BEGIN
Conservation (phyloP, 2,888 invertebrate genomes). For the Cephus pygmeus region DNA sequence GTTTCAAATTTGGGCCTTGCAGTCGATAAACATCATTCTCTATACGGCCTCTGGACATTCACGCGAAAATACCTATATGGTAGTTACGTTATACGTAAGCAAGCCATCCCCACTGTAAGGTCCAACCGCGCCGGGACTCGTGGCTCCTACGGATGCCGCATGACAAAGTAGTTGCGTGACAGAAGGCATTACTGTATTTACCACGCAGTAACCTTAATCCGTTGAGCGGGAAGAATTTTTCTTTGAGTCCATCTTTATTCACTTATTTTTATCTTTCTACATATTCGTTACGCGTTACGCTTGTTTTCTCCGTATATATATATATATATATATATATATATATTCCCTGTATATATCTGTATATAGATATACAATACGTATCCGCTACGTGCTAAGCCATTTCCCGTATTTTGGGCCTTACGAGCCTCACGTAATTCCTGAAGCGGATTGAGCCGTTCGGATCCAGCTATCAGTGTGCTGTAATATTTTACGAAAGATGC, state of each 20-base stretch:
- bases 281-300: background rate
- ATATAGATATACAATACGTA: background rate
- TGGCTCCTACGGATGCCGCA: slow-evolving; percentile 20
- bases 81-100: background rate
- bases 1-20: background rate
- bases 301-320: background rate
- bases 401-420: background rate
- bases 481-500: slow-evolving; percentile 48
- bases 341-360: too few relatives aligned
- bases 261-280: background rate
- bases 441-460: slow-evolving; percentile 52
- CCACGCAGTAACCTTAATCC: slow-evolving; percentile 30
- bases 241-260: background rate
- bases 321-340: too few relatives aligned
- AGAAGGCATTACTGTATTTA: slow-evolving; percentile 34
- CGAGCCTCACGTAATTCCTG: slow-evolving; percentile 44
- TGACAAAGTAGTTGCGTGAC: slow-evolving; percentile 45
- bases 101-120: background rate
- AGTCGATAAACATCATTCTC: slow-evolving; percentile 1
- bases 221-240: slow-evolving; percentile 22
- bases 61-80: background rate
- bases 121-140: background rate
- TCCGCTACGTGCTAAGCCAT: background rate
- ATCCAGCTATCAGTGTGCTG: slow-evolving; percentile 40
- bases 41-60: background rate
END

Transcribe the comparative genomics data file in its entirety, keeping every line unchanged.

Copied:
Conservation (phyloP, 2,888 invertebrate genomes). For the Cephus pygmeus region DNA sequence GTTTCAAATTTGGGCCTTGCAGTCGATAAACATCATTCTCTATACGGCCTCTGGACATTCACGCGAAAATACCTATATGGTAGTTACGTTATACGTAAGCAAGCCATCCCCACTGTAAGGTCCAACCGCGCCGGGACTCGTGGCTCCTACGGATGCCGCATGACAAAGTAGTTGCGTGACAGAAGGCATTACTGTATTTACCACGCAGTAACCTTAATCCGTTGAGCGGGAAGAATTTTTCTTTGAGTCCATCTTTATTCACTTATTTTTATCTTTCTACATATTCGTTACGCGTTACGCTTGTTTTCTCCGTATATATATATATATATATATATATATATATTCCCTGTATATATCTGTATATAGATATACAATACGTATCCGCTACGTGCTAAGCCATTTCCCGTATTTTGGGCCTTACGAGCCTCACGTAATTCCTGAAGCGGATTGAGCCGTTCGGATCCAGCTATCAGTGTGCTGTAATATTTTACGAAAGATGC, state of each 20-base stretch:
- bases 281-300: background rate
- ATATAGATATACAATACGTA: background rate
- TGGCTCCTACGGATGCCGCA: slow-evolving; percentile 20
- bases 81-100: background rate
- bases 1-20: background rate
- bases 301-320: background rate
- bases 401-420: background rate
- bases 481-500: slow-evolving; percentile 48
- bases 341-360: too few relatives aligned
- bases 261-280: background rate
- bases 441-460: slow-evolving; percentile 52
- CCACGCAGTAACCTTAATCC: slow-evolving; percentile 30
- bases 241-260: background rate
- bases 321-340: too few relatives aligned
- AGAAGGCATTACTGTATTTA: slow-evolving; percentile 34
- CGAGCCTCACGTAATTCCTG: slow-evolving; percentile 44
- TGACAAAGTAGTTGCGTGAC: slow-evolving; percentile 45
- bases 101-120: background rate
- AGTCGATAAACATCATTCTC: slow-evolving; percentile 1
- bases 221-240: slow-evolving; percentile 22
- bases 61-80: background rate
- bases 121-140: background rate
- TCCGCTACGTGCTAAGCCAT: background rate
- ATCCAGCTATCAGTGTGCTG: slow-evolving; percentile 40
- bases 41-60: background rate